I am unable to configure a cron job to run by placing it in /etc/cron.hourly folder.


# run-parts
01 * * * * root run-parts /etc/cron.hourly
02 4 * * * root run-parts /etc/cron.daily
22 4 * * 0 root run-parts /etc/cron.weekly
42 4 1 * * root run-parts /etc/cron.monthly

The file under cron.hourly is :

lrwxrwxrwx 1 root root   40 2010-07-26 14:52 check -> /usr/local/xxxx/check-interface.bash

Permissions on the file :

-rwxr-xr-x 1 root root 1.6K 2010-09-13 11:22 /usr/local/xxxx/check-interface.bash

There seems to be no errors reported in the var/log/cron logfile. No mention of the script is done. :(

  • Are you sure crond is running?
    – jamespo
    Mar 28, 2011 at 15:33
  • yep, i restart the daemon after the changes manually.
    – Ricko M
    Mar 28, 2011 at 15:50
  • 1
    chmod +x /usr/local/xxxx
    – forcefsck
    Mar 28, 2011 at 16:51
  • What version of Cron do you have (it's ok if you say what distribution you have)? Some versions have rules for naming files in /etc/cron.*. Is check the actual name of the symlink? Does the script run correctly if you run it manually? Are you sure it's not running and just having no visible effect? Mar 28, 2011 at 18:48
  • Is this a debian system, per chance? Mar 29, 2011 at 15:43

2 Answers 2


In order to isolate the problem, move /usr/local/xxxx/check-interface.bash to /etc/cron.hourly/check , and then see if it runs.

If the script does run, then the problem is caused by an ownership/permissions or related issue which is preventing cron from executing scripts at /usr/local/xxxx/*.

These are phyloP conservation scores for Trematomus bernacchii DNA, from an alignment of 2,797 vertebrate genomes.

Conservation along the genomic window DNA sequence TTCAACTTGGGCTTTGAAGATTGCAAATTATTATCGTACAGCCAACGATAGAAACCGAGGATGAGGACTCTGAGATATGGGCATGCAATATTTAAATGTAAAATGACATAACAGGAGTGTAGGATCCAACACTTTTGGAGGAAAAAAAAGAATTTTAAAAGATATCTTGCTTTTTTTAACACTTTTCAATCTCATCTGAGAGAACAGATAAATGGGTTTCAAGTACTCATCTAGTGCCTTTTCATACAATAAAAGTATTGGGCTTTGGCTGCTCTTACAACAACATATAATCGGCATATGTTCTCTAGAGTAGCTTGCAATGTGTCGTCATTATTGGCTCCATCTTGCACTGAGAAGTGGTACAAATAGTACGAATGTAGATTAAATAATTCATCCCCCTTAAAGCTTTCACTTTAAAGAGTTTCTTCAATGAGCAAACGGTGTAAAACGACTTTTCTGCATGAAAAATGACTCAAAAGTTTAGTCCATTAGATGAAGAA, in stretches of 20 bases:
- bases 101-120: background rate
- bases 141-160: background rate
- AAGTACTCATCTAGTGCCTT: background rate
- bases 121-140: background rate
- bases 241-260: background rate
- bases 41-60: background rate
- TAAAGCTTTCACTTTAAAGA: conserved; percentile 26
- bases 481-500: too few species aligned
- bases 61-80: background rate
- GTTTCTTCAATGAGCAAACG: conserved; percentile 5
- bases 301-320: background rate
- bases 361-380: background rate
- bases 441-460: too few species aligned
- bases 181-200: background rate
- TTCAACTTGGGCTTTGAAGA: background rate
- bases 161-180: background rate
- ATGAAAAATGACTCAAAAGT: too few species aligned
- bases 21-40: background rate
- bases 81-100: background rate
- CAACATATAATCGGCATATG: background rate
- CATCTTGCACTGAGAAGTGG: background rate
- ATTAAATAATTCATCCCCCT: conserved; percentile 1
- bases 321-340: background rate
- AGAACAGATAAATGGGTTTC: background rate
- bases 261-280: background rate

If the script does not run, then the problem is most likely with your script itself.

As another sanity check, replace the contents of /usr/local/xxxx/check-interface.bash with something dead simple, like:

date > /tmp/check-interfaces.log 2>&1

And then see if /tmp/check-interfaces.log is actually being populated by your cronjob. If it does work, then the problem must be with your original script.

  • 1
    On several distros, run-parts explicitly skips files that have a period in them as they may have been generated by a package update. Maybe that's what he's running up against.
    – Shadur
    Mar 29, 2011 at 11:02
  • Care to elaborate on that please ? I am not sure what you mean by having a period in it. Thanks!
    – Ricko M
    Mar 31, 2011 at 9:22

I just want to confirm that as Shadur has mentioned earlier, the issue lies in the fact that by default the "run-parts" application used by cron will run only commands that contain only ASCII letters, _, and -. From the official man page:

   If  neither the --lsbsysinit option nor the --regex option is given then the names must consist entirely of ASCII upper- and lower-case letters, ASCII digits,
   ASCII underscores, and ASCII minus-hyphens.

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